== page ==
Buildings talk. That’s the cool thing about them in case you don’t live in an apartment. It’s true: maybe I don’t really know anybody in a building of what? Three hundred lofts or something? But how do I know all the stuff I know? That’s what I’m talking about. The building’s got a big mouth. That’s how I know that Fatty Hardy lost his job and that’s how I know he lost it by trying too hard to hold on to it. The dudes in the khakis weren’t fucking around. They wanted mo money, mo money, mo money. They made Fatty Hardy the enforcer, but that was his doom. So many people said, “What do I need to pay another 200 dollars a month for? I’m out.” I saw it coming, myself. The big turn over. From my apartment window, I could see into the windows of so many empty apartments across the way, and those windows looked like eyes staring right back at me like, “What are you looking at? You’re next.”
from “Buildings Talk” by Dana Johnson
The sad-sack fellow in the photo is Roscoe “Fatty” Arbuckle, the doomed-by-scandal silent film star whose stellar career came to a halt after a wild party at a hotel ended with the death of a young starlet. Arbuckle was tried three separate times for the rape and manslaughter of actress Virginia Rappe who had fallen ill at a party hosted by Arbuckle at the St. Francis Hotel in San Francisco in September 1921; she died four days later. Arbuckle was accused of raping and accidentally killing her--and the lurid details of her death, allegedly involving a Coke bottle (not true, as it turned out), were widely printed in newspapers around the country. After the first two trials ended in hung juries, Arbuckle was acquitted in the third trial and received a formal written apology from the jury. However, despite Arbuckle's acquittal, the scandal clouded his life. Tongues wagged, his films were banned and he was publicly ostracized. What does Fatty Arbuckle have to do with Dana Johnson’s terrific story in the Watchlist anthology? Apart from the fact that the narrator nicknames his jerk of a building manager Fatty Arbuckle (later morphing that to Fatty Hardy of Laurel and Hardy fame), really not much. It’s just that I have had a long-standing, morbid fascination with the tragic career trajectory of Arbuckle and thought it was interesting that Johnson chose this persona for the character of her story’s building manager. While the whale of a guy in “Buildings Talk” doesn’t quite meet the same sad end as the silent film comedian, his presence (even in name only) on these pages is a reminder that people talk, buildings talk, foundations crack, and great structures fall in a cloud of dust and rubble.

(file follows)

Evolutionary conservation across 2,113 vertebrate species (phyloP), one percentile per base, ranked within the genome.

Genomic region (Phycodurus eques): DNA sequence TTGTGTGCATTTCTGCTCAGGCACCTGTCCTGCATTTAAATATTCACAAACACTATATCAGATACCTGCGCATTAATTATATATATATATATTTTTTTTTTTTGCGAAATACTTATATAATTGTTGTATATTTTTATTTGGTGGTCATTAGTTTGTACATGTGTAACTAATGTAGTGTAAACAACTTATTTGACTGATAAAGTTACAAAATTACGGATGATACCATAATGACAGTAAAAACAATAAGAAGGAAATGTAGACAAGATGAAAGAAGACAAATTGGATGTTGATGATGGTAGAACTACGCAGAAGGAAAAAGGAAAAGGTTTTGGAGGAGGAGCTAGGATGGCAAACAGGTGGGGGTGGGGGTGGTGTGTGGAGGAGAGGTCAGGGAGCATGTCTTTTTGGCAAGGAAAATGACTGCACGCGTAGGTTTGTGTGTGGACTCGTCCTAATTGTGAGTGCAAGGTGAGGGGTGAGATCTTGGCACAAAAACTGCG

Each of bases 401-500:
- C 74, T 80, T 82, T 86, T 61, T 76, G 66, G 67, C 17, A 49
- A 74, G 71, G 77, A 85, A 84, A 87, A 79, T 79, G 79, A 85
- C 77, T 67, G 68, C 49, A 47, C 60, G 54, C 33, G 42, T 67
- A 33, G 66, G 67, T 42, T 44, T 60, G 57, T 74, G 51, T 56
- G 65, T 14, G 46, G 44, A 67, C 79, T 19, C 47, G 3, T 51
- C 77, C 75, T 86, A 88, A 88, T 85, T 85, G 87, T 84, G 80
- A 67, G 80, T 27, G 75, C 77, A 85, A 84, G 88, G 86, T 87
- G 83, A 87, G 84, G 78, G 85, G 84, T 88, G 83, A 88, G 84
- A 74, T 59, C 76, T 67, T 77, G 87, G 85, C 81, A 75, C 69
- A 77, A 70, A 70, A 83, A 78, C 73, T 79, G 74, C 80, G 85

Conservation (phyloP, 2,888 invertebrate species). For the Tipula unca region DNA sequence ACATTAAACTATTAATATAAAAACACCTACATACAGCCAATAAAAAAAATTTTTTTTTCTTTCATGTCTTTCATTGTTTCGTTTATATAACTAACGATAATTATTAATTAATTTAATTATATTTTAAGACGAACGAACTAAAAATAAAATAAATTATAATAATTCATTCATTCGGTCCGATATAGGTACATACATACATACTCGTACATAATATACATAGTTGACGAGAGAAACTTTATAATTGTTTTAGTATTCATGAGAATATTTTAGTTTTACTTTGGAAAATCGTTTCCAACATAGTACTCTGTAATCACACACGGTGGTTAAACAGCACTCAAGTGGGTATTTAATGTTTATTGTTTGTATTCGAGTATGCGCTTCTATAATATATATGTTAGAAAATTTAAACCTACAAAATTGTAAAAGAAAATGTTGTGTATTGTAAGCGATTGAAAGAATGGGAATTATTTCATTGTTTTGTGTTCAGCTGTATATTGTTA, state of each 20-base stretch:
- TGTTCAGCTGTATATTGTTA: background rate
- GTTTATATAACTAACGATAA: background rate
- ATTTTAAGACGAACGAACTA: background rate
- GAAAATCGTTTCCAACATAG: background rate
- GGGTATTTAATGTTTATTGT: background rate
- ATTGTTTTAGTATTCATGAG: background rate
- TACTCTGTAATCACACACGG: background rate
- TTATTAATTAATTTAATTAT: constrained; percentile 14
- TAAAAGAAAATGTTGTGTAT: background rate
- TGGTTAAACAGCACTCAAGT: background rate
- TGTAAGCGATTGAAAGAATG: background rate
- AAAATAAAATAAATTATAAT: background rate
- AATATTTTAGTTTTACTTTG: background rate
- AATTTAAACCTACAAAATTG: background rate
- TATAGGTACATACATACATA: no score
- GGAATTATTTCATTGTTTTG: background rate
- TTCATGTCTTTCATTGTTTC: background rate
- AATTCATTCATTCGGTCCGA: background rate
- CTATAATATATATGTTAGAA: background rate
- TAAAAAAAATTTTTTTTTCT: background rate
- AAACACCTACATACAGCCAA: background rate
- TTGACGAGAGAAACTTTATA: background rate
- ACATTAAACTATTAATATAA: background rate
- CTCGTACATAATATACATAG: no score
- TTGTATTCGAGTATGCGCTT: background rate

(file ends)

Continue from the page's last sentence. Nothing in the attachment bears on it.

Watchlist: 32 Short Stories by Persons of Interest, edited by Bryan Hurt, will be published by O/R Books on May 21. The “persons of interest” contributing short stories to the anthology include Etgar Keret, Robert Coover, Aimee Bender, Jim Shepard, Alissa Nutting, Charles Yu, Cory Doctorow, David Abrams, Randa Jarrar, Katherine Karlin, Miracle Jones, Mark Irwin, T. Coraghessan Boyle, Dale Peck, Bonnie Nadzam, Lucy Corin, Chika Unigwe, Paul Di Filippo, Lincoln Michel, Dana Johnson, Mark Chiusano, Juan Pablo Villalobos, Chanelle Benz, Sean Bernard, Kelly Luce, Zhang Ran, Miles Klee, Carmen Maria Machado, Steven Hayward, Deji Bryce Olukotun, Alexis Landau and Bryan Hurt.